A water resources model to explore the implications of energy alternatives in the southwestern U.S.
Environmental Research Letters 8(4), 045004Author(s): Yates, D. ; Flores, F. ; Sieber, J. ; Young, C. ; Averyt, K.; Meldrum, J.; Sattler, S.
This article documents the development and validation of a climate-driven, southwestern-U.S.-wide water resources planning model that is being used to explore the implications of extended drought and climate warming on the allocation of water among competing uses.
These model uses include a separate accounting for irrigated agriculture; municipal indoor use based on local population and per capita consumption; climate-driven municipal outdoor turf and amenity watering; and thermoelectric cooling. The model simulates the natural and managed flows of rivers throughout the southwest, including the South Platte, the Arkansas, the Colorado, the Green, the Salt, the Sacramento, the San Joaquin, the Owens, and more than 50 others.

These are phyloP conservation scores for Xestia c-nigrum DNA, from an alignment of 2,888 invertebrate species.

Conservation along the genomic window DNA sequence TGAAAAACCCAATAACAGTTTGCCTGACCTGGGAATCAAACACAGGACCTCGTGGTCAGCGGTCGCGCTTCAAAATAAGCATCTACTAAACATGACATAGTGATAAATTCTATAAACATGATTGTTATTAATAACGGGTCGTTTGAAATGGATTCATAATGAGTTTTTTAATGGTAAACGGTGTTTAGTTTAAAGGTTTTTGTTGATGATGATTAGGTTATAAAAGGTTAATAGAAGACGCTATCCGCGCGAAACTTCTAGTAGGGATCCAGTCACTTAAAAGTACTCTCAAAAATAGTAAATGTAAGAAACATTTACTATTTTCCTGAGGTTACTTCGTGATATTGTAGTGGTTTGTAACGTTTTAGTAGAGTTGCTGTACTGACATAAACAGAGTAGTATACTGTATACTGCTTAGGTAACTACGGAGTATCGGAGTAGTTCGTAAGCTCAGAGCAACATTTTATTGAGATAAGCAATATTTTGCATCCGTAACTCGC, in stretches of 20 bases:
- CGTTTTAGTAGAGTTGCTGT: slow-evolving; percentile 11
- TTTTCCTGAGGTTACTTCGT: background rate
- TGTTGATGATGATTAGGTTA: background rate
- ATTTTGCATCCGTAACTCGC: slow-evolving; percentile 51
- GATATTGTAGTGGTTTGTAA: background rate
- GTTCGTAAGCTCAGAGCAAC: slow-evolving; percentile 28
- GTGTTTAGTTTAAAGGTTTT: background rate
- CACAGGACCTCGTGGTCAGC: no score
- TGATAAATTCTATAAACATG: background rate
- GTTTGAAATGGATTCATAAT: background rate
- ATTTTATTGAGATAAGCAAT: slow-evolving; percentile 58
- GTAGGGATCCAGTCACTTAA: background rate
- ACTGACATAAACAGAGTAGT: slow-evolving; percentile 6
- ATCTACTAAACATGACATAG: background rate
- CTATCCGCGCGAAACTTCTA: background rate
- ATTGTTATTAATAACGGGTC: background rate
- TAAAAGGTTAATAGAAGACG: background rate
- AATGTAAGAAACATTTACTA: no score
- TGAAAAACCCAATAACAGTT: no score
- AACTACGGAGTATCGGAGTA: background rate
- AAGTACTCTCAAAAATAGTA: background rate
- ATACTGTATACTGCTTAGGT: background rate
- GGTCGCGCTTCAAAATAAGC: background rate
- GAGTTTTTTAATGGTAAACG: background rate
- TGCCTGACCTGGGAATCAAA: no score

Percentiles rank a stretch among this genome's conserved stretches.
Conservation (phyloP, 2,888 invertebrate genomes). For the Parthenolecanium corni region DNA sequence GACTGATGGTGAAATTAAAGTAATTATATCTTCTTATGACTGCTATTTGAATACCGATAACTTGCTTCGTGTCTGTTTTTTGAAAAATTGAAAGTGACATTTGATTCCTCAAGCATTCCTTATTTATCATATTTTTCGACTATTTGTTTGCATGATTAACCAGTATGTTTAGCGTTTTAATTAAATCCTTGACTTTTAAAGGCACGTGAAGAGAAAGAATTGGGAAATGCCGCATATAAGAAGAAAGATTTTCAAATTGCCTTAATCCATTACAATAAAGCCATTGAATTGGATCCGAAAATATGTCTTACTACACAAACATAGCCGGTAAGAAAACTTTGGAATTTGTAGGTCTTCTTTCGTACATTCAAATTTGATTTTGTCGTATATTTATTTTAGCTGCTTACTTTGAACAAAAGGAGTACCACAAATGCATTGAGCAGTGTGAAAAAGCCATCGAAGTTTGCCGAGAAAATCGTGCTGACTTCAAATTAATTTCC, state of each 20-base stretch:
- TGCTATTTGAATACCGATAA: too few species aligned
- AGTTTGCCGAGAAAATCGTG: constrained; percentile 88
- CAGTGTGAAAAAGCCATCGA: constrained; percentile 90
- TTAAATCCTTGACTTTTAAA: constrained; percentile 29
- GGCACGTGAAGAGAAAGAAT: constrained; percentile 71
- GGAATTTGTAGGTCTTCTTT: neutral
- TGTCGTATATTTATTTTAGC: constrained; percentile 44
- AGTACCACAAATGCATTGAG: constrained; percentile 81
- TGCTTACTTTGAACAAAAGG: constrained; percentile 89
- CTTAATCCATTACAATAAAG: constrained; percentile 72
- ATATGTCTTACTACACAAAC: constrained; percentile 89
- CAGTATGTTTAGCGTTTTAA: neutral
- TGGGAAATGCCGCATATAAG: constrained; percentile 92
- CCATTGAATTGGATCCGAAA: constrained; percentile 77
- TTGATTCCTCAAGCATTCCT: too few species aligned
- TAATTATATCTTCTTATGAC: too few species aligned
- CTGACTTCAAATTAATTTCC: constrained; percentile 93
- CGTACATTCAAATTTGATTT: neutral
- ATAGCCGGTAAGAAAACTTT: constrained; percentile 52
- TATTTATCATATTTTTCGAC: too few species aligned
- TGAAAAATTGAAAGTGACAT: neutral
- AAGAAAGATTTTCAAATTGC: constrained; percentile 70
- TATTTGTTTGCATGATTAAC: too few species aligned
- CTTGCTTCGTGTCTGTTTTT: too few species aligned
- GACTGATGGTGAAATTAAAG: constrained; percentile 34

Calibration was performed on parameters of land cover, snow accumulation and melt, and water capacity and hydraulic conductivity of soil horizons. Goodness of fit statistics and other measures of performance are shown for a select number of locations and are used to summarize the model's ability to represent monthly streamflow, reservoir storages, surface and ground water deliveries, etc, under 1980-2010 levels of sectoral water use.External Link